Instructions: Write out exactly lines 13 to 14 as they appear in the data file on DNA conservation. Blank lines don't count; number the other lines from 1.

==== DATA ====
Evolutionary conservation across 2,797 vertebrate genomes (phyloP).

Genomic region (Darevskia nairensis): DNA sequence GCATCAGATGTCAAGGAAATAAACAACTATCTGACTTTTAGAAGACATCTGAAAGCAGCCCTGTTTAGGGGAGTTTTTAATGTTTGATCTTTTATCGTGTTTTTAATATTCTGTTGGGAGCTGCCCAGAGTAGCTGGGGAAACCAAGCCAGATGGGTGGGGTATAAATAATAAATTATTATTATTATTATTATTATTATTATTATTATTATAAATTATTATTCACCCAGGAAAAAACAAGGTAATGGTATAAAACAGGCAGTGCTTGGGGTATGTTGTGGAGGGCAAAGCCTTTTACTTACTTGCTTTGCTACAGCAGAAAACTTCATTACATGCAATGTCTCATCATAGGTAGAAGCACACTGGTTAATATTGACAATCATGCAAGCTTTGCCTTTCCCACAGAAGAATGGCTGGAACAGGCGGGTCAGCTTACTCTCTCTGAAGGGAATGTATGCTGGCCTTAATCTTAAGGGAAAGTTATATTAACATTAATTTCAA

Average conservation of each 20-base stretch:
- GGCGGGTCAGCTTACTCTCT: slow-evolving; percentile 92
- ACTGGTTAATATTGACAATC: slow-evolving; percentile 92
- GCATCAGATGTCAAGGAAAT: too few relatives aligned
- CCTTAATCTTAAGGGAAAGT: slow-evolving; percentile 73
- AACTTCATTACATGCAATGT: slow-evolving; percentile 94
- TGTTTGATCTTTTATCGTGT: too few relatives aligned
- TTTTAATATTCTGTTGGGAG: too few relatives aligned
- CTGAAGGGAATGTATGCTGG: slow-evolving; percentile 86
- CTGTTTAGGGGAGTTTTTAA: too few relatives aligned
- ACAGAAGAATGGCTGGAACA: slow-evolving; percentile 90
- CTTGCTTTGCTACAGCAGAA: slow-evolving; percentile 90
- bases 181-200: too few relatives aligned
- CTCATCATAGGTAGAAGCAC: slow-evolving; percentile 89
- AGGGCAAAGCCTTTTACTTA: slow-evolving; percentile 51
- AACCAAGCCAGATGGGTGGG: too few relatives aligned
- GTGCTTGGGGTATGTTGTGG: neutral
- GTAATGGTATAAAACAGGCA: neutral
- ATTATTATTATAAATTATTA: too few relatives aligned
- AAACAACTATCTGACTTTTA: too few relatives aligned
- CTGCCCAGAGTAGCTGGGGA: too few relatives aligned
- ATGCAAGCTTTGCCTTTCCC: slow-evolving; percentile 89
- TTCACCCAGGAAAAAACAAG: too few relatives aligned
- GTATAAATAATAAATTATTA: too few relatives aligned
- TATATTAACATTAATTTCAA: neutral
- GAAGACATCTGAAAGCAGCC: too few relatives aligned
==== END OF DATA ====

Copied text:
- ACAGAAGAATGGCTGGAACA: slow-evolving; percentile 90
- CTTGCTTTGCTACAGCAGAA: slow-evolving; percentile 90